Required readings: Marx’s Philosophy of Revolution in Permanence for Our Day chapter 11, “Post-Marx Marxism as a Category” introduces the category of post-Marx Marxism; chapter 23, “The Dialectic of Absolute Idea as New Beginning” brings to the fore what is distinctive about Marxist-Humanism.
Suggested readings: Marx’s Philosophy of Revolution in Permanence for Our Day chapter 13, “Marx’s Philosophy of Revolution vs. Non-Marxist Scholar-Careerists in ‘Marxism’”; chapter 24, “Abolitionism and the American Roots of Marxism”;
Russia, from Proletarian Revolution to State-Capitalist Counter-Revolution chapter 2, “Dunayevskaya’s Changed Perception of Lenin’s Philosophic Ambivalence, 1986-87”; chapter 16, “State-Capitalism as a ‘New Stage of World Capitalism’ vs. the Humanism of Marx”
Also by Dunayevskaya: Philosophy and Revolution chapter 1, “Absolute Negativity as New Beginning: The Ceaseless Movement of Ideas and of History”;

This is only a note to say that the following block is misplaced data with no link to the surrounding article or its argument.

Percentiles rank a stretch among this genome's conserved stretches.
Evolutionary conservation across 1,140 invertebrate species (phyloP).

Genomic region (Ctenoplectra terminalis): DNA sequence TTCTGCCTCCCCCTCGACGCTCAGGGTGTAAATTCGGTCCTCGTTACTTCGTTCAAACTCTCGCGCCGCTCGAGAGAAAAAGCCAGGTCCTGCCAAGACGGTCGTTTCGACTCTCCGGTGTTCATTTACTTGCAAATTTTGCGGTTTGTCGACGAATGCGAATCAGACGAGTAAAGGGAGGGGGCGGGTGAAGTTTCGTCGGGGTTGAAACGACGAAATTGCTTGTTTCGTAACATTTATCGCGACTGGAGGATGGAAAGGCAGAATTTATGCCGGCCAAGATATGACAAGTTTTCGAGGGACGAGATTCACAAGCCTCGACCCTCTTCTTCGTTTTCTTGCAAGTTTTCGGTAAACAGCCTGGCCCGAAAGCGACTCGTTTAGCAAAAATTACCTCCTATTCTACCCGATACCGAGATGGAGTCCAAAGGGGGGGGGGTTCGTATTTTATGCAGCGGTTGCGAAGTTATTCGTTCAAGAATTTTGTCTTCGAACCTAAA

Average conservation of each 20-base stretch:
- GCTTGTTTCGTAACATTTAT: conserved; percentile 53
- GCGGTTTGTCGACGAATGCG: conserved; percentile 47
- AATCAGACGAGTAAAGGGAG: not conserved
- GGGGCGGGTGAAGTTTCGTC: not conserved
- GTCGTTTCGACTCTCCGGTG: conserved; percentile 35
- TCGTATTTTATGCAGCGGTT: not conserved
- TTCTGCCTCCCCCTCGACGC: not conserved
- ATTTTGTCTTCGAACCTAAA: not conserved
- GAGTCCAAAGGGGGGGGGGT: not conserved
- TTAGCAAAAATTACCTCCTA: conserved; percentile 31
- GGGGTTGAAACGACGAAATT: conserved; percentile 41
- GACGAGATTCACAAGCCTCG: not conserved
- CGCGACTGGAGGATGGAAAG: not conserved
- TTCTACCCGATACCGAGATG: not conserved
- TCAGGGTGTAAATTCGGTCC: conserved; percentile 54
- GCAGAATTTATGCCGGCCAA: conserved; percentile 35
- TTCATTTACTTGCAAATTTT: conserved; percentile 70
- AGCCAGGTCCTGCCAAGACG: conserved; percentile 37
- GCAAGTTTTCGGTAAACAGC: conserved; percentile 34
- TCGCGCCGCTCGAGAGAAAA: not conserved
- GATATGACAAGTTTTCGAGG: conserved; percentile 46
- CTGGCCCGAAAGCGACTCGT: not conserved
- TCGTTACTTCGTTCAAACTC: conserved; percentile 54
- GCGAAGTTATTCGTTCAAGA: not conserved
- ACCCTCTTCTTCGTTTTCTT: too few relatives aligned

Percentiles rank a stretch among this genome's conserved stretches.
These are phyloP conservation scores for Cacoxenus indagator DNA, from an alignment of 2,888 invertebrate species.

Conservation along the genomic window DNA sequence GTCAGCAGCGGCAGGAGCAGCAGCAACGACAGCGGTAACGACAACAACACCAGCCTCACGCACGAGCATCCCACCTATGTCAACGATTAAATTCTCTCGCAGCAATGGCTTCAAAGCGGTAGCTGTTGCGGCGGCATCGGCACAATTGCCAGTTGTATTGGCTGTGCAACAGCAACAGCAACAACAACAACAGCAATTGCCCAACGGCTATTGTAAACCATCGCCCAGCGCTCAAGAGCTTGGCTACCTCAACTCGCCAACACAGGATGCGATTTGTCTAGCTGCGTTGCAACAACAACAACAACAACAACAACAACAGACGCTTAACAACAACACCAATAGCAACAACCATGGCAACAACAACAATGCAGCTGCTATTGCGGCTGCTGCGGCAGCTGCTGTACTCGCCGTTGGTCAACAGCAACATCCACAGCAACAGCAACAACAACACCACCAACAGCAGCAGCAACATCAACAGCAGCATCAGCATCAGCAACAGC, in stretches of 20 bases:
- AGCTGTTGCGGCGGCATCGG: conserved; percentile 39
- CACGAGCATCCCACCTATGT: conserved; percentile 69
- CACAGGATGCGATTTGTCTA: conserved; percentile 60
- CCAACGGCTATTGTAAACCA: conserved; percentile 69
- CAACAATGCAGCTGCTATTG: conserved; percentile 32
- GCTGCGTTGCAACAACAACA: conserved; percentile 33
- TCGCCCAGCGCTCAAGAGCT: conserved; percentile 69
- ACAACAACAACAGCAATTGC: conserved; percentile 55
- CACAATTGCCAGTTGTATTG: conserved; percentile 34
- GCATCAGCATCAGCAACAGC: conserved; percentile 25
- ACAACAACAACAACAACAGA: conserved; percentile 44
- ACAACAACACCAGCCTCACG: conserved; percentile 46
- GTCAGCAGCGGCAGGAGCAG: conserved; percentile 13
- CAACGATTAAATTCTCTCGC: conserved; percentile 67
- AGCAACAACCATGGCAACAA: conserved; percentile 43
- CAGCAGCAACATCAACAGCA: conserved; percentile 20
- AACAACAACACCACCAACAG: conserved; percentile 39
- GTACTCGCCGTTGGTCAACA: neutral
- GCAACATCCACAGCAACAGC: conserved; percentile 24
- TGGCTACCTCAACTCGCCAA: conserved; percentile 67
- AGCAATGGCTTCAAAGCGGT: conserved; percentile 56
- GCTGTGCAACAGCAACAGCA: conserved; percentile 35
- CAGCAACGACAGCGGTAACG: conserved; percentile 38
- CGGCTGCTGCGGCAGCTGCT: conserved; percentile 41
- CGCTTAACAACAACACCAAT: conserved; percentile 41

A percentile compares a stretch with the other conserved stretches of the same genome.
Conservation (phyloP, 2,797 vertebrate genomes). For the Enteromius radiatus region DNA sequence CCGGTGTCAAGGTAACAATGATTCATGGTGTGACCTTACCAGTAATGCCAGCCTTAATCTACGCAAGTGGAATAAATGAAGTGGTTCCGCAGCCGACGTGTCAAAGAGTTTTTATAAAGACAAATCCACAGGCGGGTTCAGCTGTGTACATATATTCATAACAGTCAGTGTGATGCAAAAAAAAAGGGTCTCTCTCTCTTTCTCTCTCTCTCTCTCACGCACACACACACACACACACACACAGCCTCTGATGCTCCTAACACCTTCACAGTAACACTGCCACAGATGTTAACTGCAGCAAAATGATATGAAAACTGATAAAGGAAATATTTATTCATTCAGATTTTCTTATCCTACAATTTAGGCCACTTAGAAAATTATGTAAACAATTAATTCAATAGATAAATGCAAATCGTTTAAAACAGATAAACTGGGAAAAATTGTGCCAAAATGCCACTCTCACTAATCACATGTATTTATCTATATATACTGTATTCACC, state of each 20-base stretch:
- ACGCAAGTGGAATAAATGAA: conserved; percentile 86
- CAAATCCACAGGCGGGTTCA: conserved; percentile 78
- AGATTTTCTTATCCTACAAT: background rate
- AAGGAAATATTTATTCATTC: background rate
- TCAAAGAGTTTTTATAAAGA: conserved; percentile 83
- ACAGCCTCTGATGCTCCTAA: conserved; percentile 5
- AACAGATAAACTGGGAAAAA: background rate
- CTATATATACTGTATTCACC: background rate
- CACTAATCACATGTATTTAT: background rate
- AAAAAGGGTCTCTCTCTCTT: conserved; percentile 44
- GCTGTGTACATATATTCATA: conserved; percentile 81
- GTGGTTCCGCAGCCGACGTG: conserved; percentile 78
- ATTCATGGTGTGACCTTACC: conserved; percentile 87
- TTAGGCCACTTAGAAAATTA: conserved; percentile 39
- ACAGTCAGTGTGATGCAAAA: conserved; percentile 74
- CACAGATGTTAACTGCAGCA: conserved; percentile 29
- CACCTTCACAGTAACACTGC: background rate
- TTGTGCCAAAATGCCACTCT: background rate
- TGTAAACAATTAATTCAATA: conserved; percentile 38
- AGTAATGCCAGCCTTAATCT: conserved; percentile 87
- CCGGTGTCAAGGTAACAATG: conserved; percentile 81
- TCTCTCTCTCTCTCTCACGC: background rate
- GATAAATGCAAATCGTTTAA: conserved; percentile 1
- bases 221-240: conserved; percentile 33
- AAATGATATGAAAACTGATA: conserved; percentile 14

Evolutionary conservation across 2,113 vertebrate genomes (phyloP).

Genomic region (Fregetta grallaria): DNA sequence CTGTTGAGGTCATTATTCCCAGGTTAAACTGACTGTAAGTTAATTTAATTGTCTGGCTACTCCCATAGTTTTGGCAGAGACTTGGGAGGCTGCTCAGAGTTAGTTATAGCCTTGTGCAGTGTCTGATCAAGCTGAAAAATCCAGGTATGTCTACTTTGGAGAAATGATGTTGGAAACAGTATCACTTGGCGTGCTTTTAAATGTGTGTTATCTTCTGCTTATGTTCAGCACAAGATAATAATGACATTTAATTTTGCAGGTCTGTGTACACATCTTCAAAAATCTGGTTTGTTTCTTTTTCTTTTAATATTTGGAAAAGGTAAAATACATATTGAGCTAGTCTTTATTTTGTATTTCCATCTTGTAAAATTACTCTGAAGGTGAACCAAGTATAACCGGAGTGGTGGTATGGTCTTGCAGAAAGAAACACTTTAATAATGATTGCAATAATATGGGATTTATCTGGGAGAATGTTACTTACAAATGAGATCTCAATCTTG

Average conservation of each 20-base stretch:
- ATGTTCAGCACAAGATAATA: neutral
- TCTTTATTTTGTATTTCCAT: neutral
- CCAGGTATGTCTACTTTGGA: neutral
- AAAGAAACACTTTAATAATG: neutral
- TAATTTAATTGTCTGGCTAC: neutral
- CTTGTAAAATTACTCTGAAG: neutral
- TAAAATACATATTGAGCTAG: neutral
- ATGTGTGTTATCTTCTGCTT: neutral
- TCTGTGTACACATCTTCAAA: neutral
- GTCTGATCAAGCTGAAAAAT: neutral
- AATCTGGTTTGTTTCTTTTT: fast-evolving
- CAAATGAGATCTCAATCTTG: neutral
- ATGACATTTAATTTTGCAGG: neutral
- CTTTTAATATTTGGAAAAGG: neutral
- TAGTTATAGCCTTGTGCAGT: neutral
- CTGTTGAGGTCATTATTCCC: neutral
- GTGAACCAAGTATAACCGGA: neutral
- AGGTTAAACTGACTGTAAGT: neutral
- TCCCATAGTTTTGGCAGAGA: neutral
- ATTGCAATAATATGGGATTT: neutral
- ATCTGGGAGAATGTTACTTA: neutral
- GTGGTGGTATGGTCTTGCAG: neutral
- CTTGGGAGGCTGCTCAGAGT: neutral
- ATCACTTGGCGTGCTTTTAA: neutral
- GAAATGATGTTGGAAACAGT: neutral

Rosa Luxemburg, Women’s Liberation, and Marx’s Philosophy of Revolution chapter 12, “The Last Writings of Marx Point a Trail to the 1980s”
By Gerry Emmett: “Socialism and a Philosophy of Revolution,” March-April 2019 News & Letters
Other views: Richard Gilman-Opalsky, Specters of Revolt chapter 7, “Reason and Revolt: Philosophy from Below”;
Antonio Negri, “Starting Again from Marx”
2. Climate, capitalism, and socialism
The movements around climate are the source of the most widespread questioning of capitalism and within them there is an incomplete discussion of a needed “theory of change.” In the climate justice movement there is a growing realization that capitalism is a big, even fundamental, part of the problem. This demands that we grasp what is essential to capitalism and what kind of new society can transcend it, while not repeating the oppressive and ecologically destructive paths taken by countries that claimed to be socialist, like the USSR and China.
Required reading: Marx’s Philosophy of Revolution in Permanence for Our Day, chapter 3, “The Todayness of Marx’s Humanism” poses Marx’s Humanism as key to a concept of socialism adequate to our age.
Suggested readings: Marx’s Philosophy of Revolution in Permanence for Our Day chapter 6, “Today’s Epigones Who Try to Truncate Marx’s Capital”; chapter 10, “Marx’s Critique of Culture”; chapter 21, “The Emergence of a New Movement from Practice That Is Itself a Form of Theory”;